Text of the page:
Friday, December 14, 2012

What we can do

Everyone with a blog will be weighing in on today's school shooting and I guess I'm no exception.  Hands down, the best thing I've read so far is this blog by my friend JTH who was the first one to tell me about the shooting.   He addresses the profound theological and cultural implications of this--questions all of us are asking.   He has all the right questions and some meaningful answers.

There is another question that we are all asking, too:  "What can we do?"  "Nothing," we think, feeling mired in helplessness.  Or, maybe, "Nothing but pray."  After all, few of us know anyone directly involved or have any way of tangibly supporting them.  I want to suggest that there actually are a few things we can do.

To begin with, we can do as Brene Brown suggests and remain calm and openhearted.  That means that we can avoid stereotyping and "othering."  No matter what color or age or religion or sexual orientation the shooter turns out to be or what kind of family background he turns out to have or what kind of psychiatric problems he turns out to suffer from, we can refrain from nodding and saying (or thinking), "Yes, that's how those people are."

We can refuse to blame, especially before we even know what has happened.  So far,  I've seen one Facebook post that places the blame squarely on President Obama and one that blames the cessation of state-sponsored prayer in schools.  That especially means that we reject any and all conspiracy theories, like the one that's going around that all the recent mass shootings are the work of the anti-gun lobby.  We can just stop it.

We can hug our children and tell them we love them and breathe sighs of relief that they are still here in spite of our painful vulnerability.  But we can do that without panicky clinginess that only scares them and us.   Yes, we feel so vulnerable and exposed in a world where random violence is so fearfully random.  But we can choose not to walk in fear or we can choose hope when the fear closes in.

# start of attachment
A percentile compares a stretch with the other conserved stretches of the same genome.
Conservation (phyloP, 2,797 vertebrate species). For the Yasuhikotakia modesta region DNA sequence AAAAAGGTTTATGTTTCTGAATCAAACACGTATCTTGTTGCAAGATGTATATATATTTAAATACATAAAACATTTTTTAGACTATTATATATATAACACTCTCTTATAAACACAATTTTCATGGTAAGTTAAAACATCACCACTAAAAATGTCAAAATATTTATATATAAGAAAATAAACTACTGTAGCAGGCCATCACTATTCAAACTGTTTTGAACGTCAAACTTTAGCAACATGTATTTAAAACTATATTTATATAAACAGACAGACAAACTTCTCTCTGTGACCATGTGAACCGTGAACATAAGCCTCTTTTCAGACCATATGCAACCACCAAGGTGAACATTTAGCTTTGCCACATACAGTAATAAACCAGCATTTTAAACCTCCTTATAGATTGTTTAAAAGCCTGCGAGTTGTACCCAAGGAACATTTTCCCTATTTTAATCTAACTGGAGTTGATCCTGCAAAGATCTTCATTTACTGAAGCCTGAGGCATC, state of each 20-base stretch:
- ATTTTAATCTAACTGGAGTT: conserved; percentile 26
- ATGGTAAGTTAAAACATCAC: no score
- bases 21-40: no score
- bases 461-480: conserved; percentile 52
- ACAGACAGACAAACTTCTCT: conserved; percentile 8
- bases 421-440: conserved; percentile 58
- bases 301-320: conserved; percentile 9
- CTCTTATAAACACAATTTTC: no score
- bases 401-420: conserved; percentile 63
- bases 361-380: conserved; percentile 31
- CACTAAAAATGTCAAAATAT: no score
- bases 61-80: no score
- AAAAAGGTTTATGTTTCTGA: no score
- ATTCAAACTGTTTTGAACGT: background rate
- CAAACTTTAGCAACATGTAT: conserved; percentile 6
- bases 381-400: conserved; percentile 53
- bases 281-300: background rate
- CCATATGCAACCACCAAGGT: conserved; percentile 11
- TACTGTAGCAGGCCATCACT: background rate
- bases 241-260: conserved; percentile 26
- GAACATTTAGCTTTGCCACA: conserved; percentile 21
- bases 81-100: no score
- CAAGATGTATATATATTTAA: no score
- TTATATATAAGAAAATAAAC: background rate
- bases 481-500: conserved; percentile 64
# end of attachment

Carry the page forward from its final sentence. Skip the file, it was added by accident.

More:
We can rigorously examine our own attachment to violence.  Surely we can agree that one of the symptoms of our anxious society is the pervasive gun culture--cowboy gun culture, gangsta gun culture, paramilitary gun culture, video game gun culture.  Don't get me wrong:  the polarized voices are equally anxious.  The ones shouting that we need to get rid of all the guns are just as anxious as the ones shouting that we need a gun in every classroom.  At some point, though, we need to have a national conversation about our addiction to violence and it will be more effective if we'll start with ourselves.  Boo has babysat for suburban, middle-class boys under 9 years old who play violent shooter games like Grand Theft Auto and Call of Duty all summer long.  Talk radio and TV often descends into verbal violence and no one protests unless it's coming from the "enemy."  Much of the fare on TV feeds our fascination with crime-as-entertainment and it's getting more graphic every season.  For many of us who drive in city traffic, road rage is our secret sin.  Let's just be honest about our own participation in this very violent culture and maybe make a resolution to step away from it in some significant way.